Denver Debates Competing Antigang Approaches


One way to stop gang violence is reach out to gang members, giving them job training and encouraging them to reform, says the Denver Post. Another tactic, which has been the trend in Denver, is to offer alternatives to young children, even preschoolers, before they ever sport gang tattoos and throw gang signs. With limited anti-gang dollars available, proponents of the two approaches are weighing in as each seeks to get a share of the funds. The oldest gang program, Open Door Youth Gang Alternatives, once was in the thick of interacting with gang members and counseling them. But that program, under the leadership of the Rev. Leon Kelly, has shifted its focus almost completely to working with younger, non-gang children. “The way of killing gangs is to cut off recruitment,” Kelly said. “It’s easier to mold and build a kid than to fix an adult.”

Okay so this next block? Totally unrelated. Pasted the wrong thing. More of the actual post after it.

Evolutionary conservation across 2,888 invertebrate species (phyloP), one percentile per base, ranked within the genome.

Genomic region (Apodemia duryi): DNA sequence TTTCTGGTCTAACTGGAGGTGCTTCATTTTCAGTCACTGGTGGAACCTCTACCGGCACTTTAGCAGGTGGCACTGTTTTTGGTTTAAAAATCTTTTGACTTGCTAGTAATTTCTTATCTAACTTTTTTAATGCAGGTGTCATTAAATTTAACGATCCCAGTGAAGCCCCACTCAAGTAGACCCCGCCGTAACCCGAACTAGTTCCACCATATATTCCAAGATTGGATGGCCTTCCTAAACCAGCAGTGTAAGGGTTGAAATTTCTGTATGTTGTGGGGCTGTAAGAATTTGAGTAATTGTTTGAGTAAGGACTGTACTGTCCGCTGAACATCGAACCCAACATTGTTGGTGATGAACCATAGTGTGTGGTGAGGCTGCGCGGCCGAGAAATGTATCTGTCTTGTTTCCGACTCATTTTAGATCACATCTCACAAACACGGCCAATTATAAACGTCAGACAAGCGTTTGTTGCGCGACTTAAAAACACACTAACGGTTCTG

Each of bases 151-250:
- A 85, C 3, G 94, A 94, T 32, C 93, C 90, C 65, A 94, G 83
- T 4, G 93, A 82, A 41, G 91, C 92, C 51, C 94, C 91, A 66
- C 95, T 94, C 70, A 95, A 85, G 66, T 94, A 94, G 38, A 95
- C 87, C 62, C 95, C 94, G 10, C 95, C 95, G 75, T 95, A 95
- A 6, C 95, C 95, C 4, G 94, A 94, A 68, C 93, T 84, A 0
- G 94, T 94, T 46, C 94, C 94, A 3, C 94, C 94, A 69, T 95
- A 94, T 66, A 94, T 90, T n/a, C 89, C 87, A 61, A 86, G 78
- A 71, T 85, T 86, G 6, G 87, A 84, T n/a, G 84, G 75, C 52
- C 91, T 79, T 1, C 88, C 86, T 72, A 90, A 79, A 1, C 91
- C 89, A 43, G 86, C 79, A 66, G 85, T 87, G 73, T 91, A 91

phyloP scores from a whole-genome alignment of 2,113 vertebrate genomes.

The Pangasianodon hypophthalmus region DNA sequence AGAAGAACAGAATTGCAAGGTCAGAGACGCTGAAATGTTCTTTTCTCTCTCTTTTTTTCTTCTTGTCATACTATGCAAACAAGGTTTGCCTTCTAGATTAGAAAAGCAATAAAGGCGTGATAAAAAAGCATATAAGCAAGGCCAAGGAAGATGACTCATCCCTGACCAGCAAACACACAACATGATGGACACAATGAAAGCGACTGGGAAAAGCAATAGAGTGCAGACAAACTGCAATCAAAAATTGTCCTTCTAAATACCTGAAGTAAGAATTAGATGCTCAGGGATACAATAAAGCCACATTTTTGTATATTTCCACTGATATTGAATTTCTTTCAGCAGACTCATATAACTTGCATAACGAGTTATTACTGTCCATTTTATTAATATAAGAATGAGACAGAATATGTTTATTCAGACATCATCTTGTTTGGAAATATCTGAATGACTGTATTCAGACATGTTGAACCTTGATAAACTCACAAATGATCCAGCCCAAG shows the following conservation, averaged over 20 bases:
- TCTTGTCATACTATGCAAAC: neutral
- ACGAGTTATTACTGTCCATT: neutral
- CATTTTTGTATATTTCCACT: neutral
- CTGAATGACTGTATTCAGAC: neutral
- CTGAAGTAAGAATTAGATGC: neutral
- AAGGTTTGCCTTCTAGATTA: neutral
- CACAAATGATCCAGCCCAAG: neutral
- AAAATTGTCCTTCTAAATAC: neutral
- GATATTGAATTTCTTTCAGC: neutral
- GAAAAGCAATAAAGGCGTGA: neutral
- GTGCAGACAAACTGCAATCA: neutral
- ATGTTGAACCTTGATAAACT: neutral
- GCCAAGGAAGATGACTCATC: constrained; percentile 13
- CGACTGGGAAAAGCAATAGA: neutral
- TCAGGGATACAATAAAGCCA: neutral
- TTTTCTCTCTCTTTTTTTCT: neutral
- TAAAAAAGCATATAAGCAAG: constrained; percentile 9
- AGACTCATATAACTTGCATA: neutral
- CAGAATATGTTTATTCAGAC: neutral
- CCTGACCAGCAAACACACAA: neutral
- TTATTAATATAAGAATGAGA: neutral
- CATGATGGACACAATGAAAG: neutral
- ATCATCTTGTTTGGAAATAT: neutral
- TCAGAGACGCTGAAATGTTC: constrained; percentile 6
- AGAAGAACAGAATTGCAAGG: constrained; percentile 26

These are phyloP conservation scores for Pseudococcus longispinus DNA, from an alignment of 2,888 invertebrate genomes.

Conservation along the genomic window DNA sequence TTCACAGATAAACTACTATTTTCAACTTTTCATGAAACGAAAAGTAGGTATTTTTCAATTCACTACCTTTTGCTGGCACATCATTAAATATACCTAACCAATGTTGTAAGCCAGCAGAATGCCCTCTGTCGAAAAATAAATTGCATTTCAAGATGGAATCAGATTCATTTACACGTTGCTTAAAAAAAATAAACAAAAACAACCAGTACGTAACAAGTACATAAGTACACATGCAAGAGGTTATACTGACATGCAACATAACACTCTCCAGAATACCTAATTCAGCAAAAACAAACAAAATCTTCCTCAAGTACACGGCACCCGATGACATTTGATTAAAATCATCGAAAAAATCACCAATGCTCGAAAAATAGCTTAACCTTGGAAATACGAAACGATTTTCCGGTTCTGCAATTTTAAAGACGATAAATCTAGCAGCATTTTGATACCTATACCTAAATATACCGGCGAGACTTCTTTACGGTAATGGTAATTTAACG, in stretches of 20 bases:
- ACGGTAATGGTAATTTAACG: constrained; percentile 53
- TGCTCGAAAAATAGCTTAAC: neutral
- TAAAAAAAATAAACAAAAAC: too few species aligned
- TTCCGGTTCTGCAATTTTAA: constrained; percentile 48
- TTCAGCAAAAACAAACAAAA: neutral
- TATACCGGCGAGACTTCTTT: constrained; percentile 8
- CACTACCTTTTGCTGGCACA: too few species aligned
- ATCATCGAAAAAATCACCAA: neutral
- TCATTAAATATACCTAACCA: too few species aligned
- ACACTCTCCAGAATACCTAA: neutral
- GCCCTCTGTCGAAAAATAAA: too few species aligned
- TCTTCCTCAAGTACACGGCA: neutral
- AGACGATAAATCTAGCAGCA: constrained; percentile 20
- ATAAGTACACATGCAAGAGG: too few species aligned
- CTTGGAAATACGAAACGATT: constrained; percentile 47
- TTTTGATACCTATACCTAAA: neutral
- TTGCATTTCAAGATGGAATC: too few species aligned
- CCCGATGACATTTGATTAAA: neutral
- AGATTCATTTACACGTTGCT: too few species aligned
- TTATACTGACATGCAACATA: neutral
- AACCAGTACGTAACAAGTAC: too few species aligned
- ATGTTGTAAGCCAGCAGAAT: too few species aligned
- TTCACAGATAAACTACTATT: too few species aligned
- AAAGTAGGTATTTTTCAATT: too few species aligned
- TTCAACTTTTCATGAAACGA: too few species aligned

Other gang-intervention programs have gone by the wayside. Kelly once was heavily involved in counseling gang members, but he said he grew disenchanted because he saw too many die or go to prison. Now he offers after-school programs to young, non-gang children and counsels them relentlessly to stay away from gangs in their neighborhoods. With the resurrection of the Metro Denver Gang Coalition, a group of younger providers – some of whom are reformed gang members – are pushing for more direct involvement with actual gang members. The Gang Rescue and Support Project is one of the few groups still involved in working with gang members and helping them transition to a life free of crime. In its heyday in the 1990s, it had as many as 100 gang members show up on a typical night. These days, it counsels about 20 gang members when it meets on Thursdays.


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